top of page

How to Address Your Invitation Envelopes

How To Address Your Invitation Envelopes

Wedding addressing etiquette is one thing that has changed quite a bit through the years. It used to be, for a formal occasion there was an inner envelope and and outer envelope. The dual envelopes aren’t the norm anymore, however this can make addressing the envelopes a little harder.

Addressing your envelopes might seem like the easiest part of your invitations, but if you’re like me when I got married and don’t have any experience in this area it’s easy to miss the obvious.

You might be thinking “does it really matter who the envelope is addressed to” but I can tell you from my own personal experience that it does. I made a big mistake on my invitation envelopes, and I’m sharing with you so you don’t make the same mistake.

The Lesson

I designed my invitations and got them stuffed, sealed, stamped, and away they went.

A few days later my mom calls me.

"Aunt Kelli wants to know if your cousins are invited."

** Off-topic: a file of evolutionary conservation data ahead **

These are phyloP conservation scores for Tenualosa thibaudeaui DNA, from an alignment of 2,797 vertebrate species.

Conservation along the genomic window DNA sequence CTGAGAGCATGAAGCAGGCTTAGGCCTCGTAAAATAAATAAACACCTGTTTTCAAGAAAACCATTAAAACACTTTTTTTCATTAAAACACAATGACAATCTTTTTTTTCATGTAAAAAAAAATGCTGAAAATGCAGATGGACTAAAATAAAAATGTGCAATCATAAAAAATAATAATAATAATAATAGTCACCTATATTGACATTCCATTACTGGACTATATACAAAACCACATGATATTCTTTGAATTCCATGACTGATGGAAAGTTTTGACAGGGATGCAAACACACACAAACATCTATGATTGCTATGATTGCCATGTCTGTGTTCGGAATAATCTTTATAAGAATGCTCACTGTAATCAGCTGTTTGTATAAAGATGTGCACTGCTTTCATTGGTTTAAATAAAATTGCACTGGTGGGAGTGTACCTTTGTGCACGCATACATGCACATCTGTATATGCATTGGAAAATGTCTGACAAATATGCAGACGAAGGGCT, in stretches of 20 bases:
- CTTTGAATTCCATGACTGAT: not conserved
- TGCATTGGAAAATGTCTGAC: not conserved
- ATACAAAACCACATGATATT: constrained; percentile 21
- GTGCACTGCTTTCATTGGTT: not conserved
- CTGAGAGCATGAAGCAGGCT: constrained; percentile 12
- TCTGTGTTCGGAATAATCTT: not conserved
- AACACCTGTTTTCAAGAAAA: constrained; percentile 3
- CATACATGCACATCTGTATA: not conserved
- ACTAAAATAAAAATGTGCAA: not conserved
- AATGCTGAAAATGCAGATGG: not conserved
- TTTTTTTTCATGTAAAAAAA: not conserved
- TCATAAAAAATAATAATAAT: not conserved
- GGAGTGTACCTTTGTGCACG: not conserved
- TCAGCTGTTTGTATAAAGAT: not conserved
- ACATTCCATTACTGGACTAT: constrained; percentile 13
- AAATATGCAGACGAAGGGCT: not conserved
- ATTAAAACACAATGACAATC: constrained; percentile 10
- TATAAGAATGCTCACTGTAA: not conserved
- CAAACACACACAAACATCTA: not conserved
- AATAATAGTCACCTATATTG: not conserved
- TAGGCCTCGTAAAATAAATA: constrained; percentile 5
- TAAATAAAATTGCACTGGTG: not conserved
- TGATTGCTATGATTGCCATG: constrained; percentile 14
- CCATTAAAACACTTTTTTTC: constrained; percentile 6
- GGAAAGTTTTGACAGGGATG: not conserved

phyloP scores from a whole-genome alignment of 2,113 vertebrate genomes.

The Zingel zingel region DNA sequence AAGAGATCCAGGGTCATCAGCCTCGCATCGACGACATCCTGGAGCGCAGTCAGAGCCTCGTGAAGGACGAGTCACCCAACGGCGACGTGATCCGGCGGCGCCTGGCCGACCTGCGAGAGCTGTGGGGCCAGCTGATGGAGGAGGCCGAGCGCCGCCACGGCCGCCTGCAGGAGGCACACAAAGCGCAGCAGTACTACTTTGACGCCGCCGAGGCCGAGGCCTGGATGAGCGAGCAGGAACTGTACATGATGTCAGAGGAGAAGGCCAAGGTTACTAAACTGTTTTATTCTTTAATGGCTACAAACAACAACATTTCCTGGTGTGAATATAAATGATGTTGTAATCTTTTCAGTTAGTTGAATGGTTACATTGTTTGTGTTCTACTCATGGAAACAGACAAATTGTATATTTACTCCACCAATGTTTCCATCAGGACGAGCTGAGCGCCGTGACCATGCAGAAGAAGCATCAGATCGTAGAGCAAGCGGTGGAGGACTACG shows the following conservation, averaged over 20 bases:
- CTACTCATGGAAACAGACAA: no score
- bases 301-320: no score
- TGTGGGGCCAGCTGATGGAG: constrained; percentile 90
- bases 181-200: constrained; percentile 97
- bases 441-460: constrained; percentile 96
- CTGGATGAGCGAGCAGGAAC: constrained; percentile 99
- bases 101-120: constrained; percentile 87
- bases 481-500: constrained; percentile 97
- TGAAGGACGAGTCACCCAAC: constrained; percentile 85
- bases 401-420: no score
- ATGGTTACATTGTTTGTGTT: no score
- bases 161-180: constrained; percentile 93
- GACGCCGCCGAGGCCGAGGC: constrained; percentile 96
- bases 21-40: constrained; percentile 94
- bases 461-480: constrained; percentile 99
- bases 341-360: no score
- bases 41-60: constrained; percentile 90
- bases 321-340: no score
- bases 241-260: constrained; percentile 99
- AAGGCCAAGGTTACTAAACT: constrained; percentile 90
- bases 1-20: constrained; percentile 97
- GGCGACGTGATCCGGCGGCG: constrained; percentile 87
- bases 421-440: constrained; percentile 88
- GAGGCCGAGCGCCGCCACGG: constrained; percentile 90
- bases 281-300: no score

"Uncle Pat called too wants to know if his kids are invited."

"Of course they are!" I responded. Why does everyone keep asking that?

It was because I accidentally left off TWO WORDS that nearly wreaked havoc among my large guestlist. Those words AND FAMILY

Think about it, the envelope is the only place on your invitation set where the guests names are listed. It’s the only way for them to know who is invited.

Now in case you've missed the lesson here: Address your envelopes specifically to those you're intending to invite.

The Examples

  • Invite the whole family:

  • Mr. & Mrs. Smith and Family

  • Invite only parents

  • Mr. & Mrs. Smith

  • Invite only parents and 1 of their children

  • Mr. & Mrs. Smith & Emma

  • Invite single friend

  • Ms. Ellie Jackson

  • Invite single friend and a plus one

  • Ms. Ellie Jackson and Guest

The Etiquette

The etiquette around how you address your guests typically depends on the level of formality of the wedding you’re hosting.

If it’s a formal affair then you’ll want to use proper pronouns: Mr. & Mrs. Smith.

But for a more laid back wedding you might use less rigid structure: John & Cathy Smith.

Sometimes your level of formality lies between the two and you may opt to use: “The Smith Family”

No matter which option you choose, keep it consistent and double check that the envelopes make it clear who in the household is being invited!


bottom of page